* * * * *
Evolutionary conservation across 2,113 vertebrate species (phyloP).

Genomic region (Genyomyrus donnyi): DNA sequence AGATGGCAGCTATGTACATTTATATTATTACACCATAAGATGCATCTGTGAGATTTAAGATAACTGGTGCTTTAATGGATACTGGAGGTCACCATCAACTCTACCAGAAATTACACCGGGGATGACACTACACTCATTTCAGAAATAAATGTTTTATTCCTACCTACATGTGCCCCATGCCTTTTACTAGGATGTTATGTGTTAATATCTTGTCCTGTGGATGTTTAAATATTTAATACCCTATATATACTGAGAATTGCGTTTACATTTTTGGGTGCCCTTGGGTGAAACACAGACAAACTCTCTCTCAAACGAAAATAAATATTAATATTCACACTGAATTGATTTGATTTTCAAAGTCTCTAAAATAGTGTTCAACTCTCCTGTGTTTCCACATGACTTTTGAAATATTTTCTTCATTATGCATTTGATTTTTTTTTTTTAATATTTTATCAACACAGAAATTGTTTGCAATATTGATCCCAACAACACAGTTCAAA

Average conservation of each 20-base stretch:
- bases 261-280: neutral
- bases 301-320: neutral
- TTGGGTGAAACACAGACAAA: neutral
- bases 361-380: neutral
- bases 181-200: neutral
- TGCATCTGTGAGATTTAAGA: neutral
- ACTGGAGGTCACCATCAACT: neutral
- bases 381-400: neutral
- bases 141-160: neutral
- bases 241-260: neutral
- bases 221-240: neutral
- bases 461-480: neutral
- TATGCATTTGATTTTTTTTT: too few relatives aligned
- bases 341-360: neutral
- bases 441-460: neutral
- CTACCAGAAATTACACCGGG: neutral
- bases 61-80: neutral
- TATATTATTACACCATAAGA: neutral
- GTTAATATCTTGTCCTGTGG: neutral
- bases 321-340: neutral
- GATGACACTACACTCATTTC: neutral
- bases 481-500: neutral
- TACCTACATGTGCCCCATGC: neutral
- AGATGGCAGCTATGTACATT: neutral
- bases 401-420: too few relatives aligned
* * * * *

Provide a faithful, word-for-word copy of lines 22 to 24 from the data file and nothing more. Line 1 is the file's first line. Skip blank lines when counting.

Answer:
- GTTAATATCTTGTCCTGTGG: neutral
- bases 321-340: neutral
- GATGACACTACACTCATTTC: neutral